Would Your Customers Care if You Were Gone?

Last Updated Oct 29, 2008 4:31 PM EDT

Most organisations die, not with a bang, but with a whimper. The headlines may be grabbed by the major company disasters, such as Lehman Brothers' collapse or Enron's self-destruction.

But corporate cemeteries are more commonly filled with businesses that breathed their last after a long, gradual decline or which were so frail they failed to overcome the organisational equivalent of a common cold.

What's even more depressing for these companies is that they aren't missed, or maybe even remembered, by their old customers. Their graves are unkempt, overgrown and abandoned.

The emerging recession will undoubtedly accelerate the demise of many more organisations, large and small. And the companies most at risk are those where their customers don't really care about them.

Woolworths is currently at the centre of speculation about its ability to survive. The speculation may or may not be true, but what is clear is that their customers seem to have stopped caring.

In a recent Retail Week survey over 40 per cent of shoppers said they wouldn't miss Woolworths at all if it ceased to exist. For a mass high-street retailer, this is a hugely worrying statistic and suggests that Woolies is in danger of following the likes of C&A or Fine Fare or Safeway -- once high-street stalwarts that no longer exist.

There are three cornerstones to building stronger support from your current and potential customers:

  1. A distinctive proposition. Customers face too many choices to notice incremental improvements or me-too offers. Distinctive businesses create more interest, excitement and profits. In their book, "Blue Ocean Strategy", W. Chan Kim and Renee Mauborgne found that out of 100 business launches they studied, only 14 per cent were truly distinctive, but these companies accounted for over 60 per cent of the total profits generated.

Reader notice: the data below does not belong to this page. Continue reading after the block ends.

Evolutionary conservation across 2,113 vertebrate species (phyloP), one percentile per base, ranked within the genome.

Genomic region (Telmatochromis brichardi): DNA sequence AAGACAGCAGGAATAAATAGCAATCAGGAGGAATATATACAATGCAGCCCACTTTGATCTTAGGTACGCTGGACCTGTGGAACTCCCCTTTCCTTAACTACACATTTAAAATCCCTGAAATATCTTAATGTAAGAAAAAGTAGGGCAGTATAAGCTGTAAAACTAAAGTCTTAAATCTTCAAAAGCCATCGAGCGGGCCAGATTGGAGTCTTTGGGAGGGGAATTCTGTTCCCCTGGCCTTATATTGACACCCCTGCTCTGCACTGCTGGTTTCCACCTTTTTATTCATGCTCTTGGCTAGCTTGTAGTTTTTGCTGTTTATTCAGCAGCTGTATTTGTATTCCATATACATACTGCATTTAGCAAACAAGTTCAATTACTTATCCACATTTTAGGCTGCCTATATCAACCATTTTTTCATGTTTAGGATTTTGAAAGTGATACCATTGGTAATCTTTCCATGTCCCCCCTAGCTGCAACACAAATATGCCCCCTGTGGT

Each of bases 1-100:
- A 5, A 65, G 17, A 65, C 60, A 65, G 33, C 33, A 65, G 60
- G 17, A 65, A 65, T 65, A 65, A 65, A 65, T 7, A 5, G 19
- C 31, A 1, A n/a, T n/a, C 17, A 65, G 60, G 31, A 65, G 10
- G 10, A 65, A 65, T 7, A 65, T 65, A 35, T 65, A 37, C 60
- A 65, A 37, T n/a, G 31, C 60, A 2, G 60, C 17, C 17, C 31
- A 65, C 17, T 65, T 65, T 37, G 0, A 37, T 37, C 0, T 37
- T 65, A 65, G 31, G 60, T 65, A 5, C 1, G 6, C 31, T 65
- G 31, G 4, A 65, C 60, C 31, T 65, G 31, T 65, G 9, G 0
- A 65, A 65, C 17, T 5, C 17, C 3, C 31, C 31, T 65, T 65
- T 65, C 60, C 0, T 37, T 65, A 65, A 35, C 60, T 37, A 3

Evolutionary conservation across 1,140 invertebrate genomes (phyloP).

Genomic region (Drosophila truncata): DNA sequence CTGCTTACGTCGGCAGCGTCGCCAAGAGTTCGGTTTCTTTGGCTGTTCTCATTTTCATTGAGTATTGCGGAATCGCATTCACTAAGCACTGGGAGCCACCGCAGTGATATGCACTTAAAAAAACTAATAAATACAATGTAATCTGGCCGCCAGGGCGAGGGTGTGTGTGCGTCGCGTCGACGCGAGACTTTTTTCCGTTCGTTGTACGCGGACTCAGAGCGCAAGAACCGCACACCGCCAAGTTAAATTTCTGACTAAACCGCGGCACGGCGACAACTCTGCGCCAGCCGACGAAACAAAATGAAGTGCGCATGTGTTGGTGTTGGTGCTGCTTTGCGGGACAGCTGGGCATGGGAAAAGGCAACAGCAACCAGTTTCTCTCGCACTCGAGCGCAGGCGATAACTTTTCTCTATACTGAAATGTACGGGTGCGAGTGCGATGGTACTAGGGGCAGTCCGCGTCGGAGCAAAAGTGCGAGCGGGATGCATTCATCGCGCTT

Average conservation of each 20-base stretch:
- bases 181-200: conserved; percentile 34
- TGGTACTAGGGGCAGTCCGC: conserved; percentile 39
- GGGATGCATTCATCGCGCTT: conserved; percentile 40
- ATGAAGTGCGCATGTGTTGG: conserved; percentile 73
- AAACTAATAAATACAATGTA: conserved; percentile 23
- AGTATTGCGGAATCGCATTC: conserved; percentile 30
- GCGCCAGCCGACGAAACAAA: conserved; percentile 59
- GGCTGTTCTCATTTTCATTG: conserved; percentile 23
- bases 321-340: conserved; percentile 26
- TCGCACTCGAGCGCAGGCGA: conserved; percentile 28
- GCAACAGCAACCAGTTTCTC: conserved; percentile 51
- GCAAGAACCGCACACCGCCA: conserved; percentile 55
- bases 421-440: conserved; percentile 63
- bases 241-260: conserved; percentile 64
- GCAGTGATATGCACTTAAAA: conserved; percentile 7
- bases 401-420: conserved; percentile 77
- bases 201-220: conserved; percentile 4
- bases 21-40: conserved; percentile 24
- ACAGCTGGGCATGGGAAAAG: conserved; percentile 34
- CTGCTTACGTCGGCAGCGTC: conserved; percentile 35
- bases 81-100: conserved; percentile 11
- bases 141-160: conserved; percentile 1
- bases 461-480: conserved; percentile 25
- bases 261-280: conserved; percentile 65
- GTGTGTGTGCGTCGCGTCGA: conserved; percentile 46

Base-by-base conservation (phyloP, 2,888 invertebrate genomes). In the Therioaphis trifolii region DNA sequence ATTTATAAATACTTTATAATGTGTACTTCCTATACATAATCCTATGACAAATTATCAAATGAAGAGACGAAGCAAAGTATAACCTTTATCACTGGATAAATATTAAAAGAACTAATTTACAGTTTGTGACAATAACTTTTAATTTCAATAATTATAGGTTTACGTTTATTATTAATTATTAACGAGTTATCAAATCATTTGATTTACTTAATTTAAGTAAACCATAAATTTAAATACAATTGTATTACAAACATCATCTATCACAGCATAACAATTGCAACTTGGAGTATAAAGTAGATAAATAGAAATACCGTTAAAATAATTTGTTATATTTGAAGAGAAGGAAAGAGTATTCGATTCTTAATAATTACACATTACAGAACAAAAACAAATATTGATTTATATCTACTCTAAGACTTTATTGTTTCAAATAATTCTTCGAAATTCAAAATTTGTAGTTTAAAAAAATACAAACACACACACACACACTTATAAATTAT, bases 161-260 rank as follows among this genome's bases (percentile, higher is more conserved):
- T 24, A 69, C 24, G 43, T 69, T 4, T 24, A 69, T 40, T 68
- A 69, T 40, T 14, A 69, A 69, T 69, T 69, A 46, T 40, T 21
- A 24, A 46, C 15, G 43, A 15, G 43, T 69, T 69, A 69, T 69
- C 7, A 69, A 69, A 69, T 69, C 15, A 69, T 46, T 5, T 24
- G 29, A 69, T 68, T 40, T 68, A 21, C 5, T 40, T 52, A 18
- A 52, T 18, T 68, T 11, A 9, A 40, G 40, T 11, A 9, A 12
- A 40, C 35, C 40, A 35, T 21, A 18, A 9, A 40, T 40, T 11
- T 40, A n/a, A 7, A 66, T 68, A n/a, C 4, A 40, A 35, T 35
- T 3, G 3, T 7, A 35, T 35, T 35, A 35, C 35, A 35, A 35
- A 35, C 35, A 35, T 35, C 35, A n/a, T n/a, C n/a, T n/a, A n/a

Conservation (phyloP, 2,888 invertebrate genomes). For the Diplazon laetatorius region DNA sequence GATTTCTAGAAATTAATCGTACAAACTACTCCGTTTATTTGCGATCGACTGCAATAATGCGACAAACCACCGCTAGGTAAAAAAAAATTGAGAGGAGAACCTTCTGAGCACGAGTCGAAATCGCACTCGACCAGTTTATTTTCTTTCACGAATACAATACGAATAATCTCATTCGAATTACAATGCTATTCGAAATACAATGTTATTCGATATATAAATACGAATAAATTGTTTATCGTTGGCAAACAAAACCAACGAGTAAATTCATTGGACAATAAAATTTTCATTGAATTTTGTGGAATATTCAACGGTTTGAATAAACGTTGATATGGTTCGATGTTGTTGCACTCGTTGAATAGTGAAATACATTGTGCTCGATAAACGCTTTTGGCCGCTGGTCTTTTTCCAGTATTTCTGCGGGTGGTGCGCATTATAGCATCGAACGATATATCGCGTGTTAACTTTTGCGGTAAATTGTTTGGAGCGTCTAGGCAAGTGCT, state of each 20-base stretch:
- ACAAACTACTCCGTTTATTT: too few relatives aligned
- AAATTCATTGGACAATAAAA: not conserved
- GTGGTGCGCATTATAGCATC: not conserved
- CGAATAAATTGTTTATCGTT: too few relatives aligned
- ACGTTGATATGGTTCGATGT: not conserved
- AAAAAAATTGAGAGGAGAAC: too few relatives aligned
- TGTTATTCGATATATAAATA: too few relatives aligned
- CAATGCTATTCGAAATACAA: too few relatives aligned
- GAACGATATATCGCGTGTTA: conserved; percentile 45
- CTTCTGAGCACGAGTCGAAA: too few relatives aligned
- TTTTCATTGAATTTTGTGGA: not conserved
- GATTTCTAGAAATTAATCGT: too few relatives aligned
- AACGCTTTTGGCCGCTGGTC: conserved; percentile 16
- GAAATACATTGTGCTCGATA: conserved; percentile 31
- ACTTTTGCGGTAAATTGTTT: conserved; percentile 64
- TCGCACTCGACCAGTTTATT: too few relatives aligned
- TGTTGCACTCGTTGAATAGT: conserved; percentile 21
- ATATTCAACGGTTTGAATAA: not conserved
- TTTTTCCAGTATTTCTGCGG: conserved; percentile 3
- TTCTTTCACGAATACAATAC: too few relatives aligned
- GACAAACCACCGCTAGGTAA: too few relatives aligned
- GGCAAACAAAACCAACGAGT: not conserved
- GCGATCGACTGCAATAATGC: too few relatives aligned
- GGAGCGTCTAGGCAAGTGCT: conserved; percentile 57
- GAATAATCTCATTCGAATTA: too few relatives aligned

2. An engaging experience. Starbucks's success, for example, was based on its ability to transform the purchase of coffee into a lifestyle experience.
  3. A long-term relationship. Tesco's slogan of "Every little helps" has led it to create a series of small wins for its customers. Quicker queues, new products and services, lower prices and loyalty card benefits have all helped improve the lives of Tesco's customers and create closer ties between the company and its shoppers.
What do you think? How else can companies become indispensible to customers? Share your ideas below.
(Photo by WWarby, CC2.0)
  • Stuart Cross

    Stuart Cross is a founder of Morgan Cross Consulting, which helps companies find new ways to drive substantial, profitable growth. His clients include Alliance Boots, Avon and PricewaterhouseCoopers.